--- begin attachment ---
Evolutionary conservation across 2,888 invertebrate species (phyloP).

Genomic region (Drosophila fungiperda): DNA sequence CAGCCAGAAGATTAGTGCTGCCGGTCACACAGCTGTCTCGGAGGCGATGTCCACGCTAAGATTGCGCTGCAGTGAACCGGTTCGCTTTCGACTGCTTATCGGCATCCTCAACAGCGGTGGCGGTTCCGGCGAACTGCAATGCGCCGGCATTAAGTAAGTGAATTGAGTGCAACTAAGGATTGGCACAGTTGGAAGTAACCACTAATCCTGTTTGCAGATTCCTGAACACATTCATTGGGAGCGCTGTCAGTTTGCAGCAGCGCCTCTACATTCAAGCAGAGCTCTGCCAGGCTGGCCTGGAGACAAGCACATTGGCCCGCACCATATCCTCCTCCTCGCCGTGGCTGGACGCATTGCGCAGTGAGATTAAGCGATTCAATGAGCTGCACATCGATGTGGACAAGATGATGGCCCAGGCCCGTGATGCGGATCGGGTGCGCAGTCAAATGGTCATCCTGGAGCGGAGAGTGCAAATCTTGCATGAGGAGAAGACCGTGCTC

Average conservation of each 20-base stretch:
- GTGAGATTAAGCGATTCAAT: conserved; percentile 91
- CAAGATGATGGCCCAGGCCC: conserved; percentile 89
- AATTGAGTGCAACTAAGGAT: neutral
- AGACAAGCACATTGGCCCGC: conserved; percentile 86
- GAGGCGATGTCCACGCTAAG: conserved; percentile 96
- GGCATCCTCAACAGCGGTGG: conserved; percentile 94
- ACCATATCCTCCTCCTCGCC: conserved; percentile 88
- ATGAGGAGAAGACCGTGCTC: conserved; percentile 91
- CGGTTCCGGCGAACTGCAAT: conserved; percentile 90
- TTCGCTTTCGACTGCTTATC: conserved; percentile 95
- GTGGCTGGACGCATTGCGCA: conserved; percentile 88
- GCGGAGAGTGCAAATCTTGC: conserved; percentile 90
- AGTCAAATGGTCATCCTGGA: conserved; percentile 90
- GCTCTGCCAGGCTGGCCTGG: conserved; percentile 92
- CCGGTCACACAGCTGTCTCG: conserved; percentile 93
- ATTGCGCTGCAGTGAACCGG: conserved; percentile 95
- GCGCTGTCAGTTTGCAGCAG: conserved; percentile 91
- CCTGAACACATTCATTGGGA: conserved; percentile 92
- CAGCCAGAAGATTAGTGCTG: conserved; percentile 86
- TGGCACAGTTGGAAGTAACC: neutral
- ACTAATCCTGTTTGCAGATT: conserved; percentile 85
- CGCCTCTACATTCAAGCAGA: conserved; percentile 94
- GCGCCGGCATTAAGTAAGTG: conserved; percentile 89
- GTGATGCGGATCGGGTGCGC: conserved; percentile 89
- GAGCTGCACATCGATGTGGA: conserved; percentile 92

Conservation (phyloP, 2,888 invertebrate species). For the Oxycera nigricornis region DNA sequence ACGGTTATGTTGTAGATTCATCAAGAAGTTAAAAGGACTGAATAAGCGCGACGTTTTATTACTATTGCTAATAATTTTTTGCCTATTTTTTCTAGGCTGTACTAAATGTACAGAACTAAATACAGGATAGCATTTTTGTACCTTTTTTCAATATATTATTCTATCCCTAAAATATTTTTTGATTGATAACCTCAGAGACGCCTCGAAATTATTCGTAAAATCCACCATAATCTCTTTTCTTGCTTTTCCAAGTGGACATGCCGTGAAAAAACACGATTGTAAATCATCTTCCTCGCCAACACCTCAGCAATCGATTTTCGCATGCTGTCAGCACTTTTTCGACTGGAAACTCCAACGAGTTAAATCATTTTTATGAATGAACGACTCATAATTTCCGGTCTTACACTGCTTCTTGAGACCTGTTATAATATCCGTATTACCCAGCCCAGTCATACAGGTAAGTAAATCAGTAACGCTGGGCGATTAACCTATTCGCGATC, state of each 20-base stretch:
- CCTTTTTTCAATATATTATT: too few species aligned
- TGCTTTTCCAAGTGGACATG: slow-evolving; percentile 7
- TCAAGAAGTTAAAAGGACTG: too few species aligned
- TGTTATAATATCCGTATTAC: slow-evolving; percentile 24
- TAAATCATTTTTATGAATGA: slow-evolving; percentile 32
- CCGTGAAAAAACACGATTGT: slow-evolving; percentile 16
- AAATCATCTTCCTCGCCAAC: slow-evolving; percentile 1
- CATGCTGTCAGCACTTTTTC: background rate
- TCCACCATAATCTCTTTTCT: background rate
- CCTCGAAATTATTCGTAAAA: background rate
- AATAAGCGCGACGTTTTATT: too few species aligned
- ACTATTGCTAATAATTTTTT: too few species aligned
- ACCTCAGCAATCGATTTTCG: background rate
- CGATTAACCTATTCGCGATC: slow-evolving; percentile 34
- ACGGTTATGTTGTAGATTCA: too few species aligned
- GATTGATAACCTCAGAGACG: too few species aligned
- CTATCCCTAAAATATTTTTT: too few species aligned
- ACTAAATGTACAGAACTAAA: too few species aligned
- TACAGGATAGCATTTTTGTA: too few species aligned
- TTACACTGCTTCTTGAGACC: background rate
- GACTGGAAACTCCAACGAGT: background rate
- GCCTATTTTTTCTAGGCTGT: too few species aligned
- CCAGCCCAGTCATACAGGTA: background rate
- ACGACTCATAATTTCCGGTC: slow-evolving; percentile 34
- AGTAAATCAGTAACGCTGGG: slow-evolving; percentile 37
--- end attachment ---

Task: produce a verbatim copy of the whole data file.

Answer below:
Evolutionary conservation across 2,888 invertebrate species (phyloP).

Genomic region (Drosophila fungiperda): DNA sequence CAGCCAGAAGATTAGTGCTGCCGGTCACACAGCTGTCTCGGAGGCGATGTCCACGCTAAGATTGCGCTGCAGTGAACCGGTTCGCTTTCGACTGCTTATCGGCATCCTCAACAGCGGTGGCGGTTCCGGCGAACTGCAATGCGCCGGCATTAAGTAAGTGAATTGAGTGCAACTAAGGATTGGCACAGTTGGAAGTAACCACTAATCCTGTTTGCAGATTCCTGAACACATTCATTGGGAGCGCTGTCAGTTTGCAGCAGCGCCTCTACATTCAAGCAGAGCTCTGCCAGGCTGGCCTGGAGACAAGCACATTGGCCCGCACCATATCCTCCTCCTCGCCGTGGCTGGACGCATTGCGCAGTGAGATTAAGCGATTCAATGAGCTGCACATCGATGTGGACAAGATGATGGCCCAGGCCCGTGATGCGGATCGGGTGCGCAGTCAAATGGTCATCCTGGAGCGGAGAGTGCAAATCTTGCATGAGGAGAAGACCGTGCTC

Average conservation of each 20-base stretch:
- GTGAGATTAAGCGATTCAAT: conserved; percentile 91
- CAAGATGATGGCCCAGGCCC: conserved; percentile 89
- AATTGAGTGCAACTAAGGAT: neutral
- AGACAAGCACATTGGCCCGC: conserved; percentile 86
- GAGGCGATGTCCACGCTAAG: conserved; percentile 96
- GGCATCCTCAACAGCGGTGG: conserved; percentile 94
- ACCATATCCTCCTCCTCGCC: conserved; percentile 88
- ATGAGGAGAAGACCGTGCTC: conserved; percentile 91
- CGGTTCCGGCGAACTGCAAT: conserved; percentile 90
- TTCGCTTTCGACTGCTTATC: conserved; percentile 95
- GTGGCTGGACGCATTGCGCA: conserved; percentile 88
- GCGGAGAGTGCAAATCTTGC: conserved; percentile 90
- AGTCAAATGGTCATCCTGGA: conserved; percentile 90
- GCTCTGCCAGGCTGGCCTGG: conserved; percentile 92
- CCGGTCACACAGCTGTCTCG: conserved; percentile 93
- ATTGCGCTGCAGTGAACCGG: conserved; percentile 95
- GCGCTGTCAGTTTGCAGCAG: conserved; percentile 91
- CCTGAACACATTCATTGGGA: conserved; percentile 92
- CAGCCAGAAGATTAGTGCTG: conserved; percentile 86
- TGGCACAGTTGGAAGTAACC: neutral
- ACTAATCCTGTTTGCAGATT: conserved; percentile 85
- CGCCTCTACATTCAAGCAGA: conserved; percentile 94
- GCGCCGGCATTAAGTAAGTG: conserved; percentile 89
- GTGATGCGGATCGGGTGCGC: conserved; percentile 89
- GAGCTGCACATCGATGTGGA: conserved; percentile 92

Conservation (phyloP, 2,888 invertebrate species). For the Oxycera nigricornis region DNA sequence ACGGTTATGTTGTAGATTCATCAAGAAGTTAAAAGGACTGAATAAGCGCGACGTTTTATTACTATTGCTAATAATTTTTTGCCTATTTTTTCTAGGCTGTACTAAATGTACAGAACTAAATACAGGATAGCATTTTTGTACCTTTTTTCAATATATTATTCTATCCCTAAAATATTTTTTGATTGATAACCTCAGAGACGCCTCGAAATTATTCGTAAAATCCACCATAATCTCTTTTCTTGCTTTTCCAAGTGGACATGCCGTGAAAAAACACGATTGTAAATCATCTTCCTCGCCAACACCTCAGCAATCGATTTTCGCATGCTGTCAGCACTTTTTCGACTGGAAACTCCAACGAGTTAAATCATTTTTATGAATGAACGACTCATAATTTCCGGTCTTACACTGCTTCTTGAGACCTGTTATAATATCCGTATTACCCAGCCCAGTCATACAGGTAAGTAAATCAGTAACGCTGGGCGATTAACCTATTCGCGATC, state of each 20-base stretch:
- CCTTTTTTCAATATATTATT: too few species aligned
- TGCTTTTCCAAGTGGACATG: slow-evolving; percentile 7
- TCAAGAAGTTAAAAGGACTG: too few species aligned
- TGTTATAATATCCGTATTAC: slow-evolving; percentile 24
- TAAATCATTTTTATGAATGA: slow-evolving; percentile 32
- CCGTGAAAAAACACGATTGT: slow-evolving; percentile 16
- AAATCATCTTCCTCGCCAAC: slow-evolving; percentile 1
- CATGCTGTCAGCACTTTTTC: background rate
- TCCACCATAATCTCTTTTCT: background rate
- CCTCGAAATTATTCGTAAAA: background rate
- AATAAGCGCGACGTTTTATT: too few species aligned
- ACTATTGCTAATAATTTTTT: too few species aligned
- ACCTCAGCAATCGATTTTCG: background rate
- CGATTAACCTATTCGCGATC: slow-evolving; percentile 34
- ACGGTTATGTTGTAGATTCA: too few species aligned
- GATTGATAACCTCAGAGACG: too few species aligned
- CTATCCCTAAAATATTTTTT: too few species aligned
- ACTAAATGTACAGAACTAAA: too few species aligned
- TACAGGATAGCATTTTTGTA: too few species aligned
- TTACACTGCTTCTTGAGACC: background rate
- GACTGGAAACTCCAACGAGT: background rate
- GCCTATTTTTTCTAGGCTGT: too few species aligned
- CCAGCCCAGTCATACAGGTA: background rate
- ACGACTCATAATTTCCGGTC: slow-evolving; percentile 34
- AGTAAATCAGTAACGCTGGG: slow-evolving; percentile 37